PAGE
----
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The Scientist: Do e-cigs deserve more evidence?

MHRA has done a disservice by not publishing more data on products it licenses, says The Scientist

E-cigarettes are a bit of a hot topic at the moment, particularly after watchdog the Medicines and Healthcare products Regulatory Agency (MHRA) granted the first marketing authorisation for one product late last year.

My fellow blogger Dr Messenger was not amused, but at least having a licensed product means that there will be a brand of e-cig that's reasonably safe and effective, right? Hmm. I don't think we can be so sure about that.

You see, e-Voke, the product in question, was licensed on the basis that it delivers nicotine with a similar pharmacokinetic profile to the Nicorette 15mg Inhalator.

That's it. No other clinical data was submitted or reviewed; there is no evidence I can find that the e-Voke specifically can actually improve rates of quitting smoking.

So if the e-Voke was licensed based on equivalence to the 15mg Inhalator, what's the evidence base like for that product?

Well. The 15mg Inhalator, it turns out, was licensed based on pharmacokinetic equivalence to the 10mg Inhalator; once again there is no evidence of any additional clinical efficacy data being considered when this licence was granted.

That's where it ends, however. Just when I thought I was going to be sucked down a bottomless rabbit hole to some kind of nicotine-based Wonderland, I hit a brick wall. The 10mg Inhalator is no longer marketed, and despite some fairly lengthy searching, I couldn't find any trace of a public assessment report or other regulatory document.

Another concerning factor is that there is no data I can find on the MHRA’s assessment of the safety of the device itself. There are dozens of anecdotes available about e-cigarettes exploding or catching fire, and while one would hope that a licensed product would be manufactured to a higher standard, at this point we're basically taking that point on faith.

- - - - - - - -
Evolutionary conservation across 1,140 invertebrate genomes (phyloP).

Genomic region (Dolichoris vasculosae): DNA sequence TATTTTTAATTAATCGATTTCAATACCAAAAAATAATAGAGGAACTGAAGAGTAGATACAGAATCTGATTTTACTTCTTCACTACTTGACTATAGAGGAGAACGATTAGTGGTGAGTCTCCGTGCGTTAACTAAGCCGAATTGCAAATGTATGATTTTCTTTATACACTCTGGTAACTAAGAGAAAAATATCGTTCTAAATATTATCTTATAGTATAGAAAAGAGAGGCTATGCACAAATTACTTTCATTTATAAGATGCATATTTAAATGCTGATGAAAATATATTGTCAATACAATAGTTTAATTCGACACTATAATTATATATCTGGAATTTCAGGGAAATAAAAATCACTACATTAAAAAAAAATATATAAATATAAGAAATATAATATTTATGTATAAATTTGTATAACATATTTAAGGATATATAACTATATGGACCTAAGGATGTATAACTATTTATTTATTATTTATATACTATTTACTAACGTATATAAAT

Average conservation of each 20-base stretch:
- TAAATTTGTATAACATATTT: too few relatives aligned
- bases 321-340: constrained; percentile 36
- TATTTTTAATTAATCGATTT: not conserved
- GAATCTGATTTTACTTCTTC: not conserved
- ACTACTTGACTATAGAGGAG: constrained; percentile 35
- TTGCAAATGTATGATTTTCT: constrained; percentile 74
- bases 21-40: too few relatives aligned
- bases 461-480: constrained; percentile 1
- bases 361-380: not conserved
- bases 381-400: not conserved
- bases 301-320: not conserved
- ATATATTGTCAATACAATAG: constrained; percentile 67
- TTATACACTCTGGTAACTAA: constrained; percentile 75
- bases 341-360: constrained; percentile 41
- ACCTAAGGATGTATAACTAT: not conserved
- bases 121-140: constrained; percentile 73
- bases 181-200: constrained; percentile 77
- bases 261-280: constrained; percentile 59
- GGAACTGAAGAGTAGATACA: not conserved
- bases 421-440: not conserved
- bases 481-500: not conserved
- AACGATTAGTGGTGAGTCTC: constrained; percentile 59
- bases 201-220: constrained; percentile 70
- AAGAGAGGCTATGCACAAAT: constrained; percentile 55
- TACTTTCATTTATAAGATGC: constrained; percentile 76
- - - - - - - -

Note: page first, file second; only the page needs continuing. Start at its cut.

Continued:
Although the products cited in those anecdotes are rechargeable e-cigarette devices – a radically different design to inhalators such as the e-Voke (which is powered entirely by the user's breath) – I still think the MHRA should have provided more data in this area.

All of that leaves us knowing that e-Voke is similar to a product which is similar to a product which is no longer available, and about which there is no readily available information. We have no evidence that it is effective as a smoking cessation aid, and have been shown no real evidence to prove it's safe.

So the whole thing leaves me conflicted. There's no doubt that smoking is a massive public health problem, and anything that can help address it seems worthwhile. But the evidence in this area is simply not there, and we can't push for evidence-based medicine then simply turn away from those principles when it suits us.

Electronic cigarettes are a minefield, and the MHRA has done users and health professionals alike a great disservice by granting the first marketing authorisation on such flimsy evidence. 

The Scientist is a medicines information scientist working in the north of England


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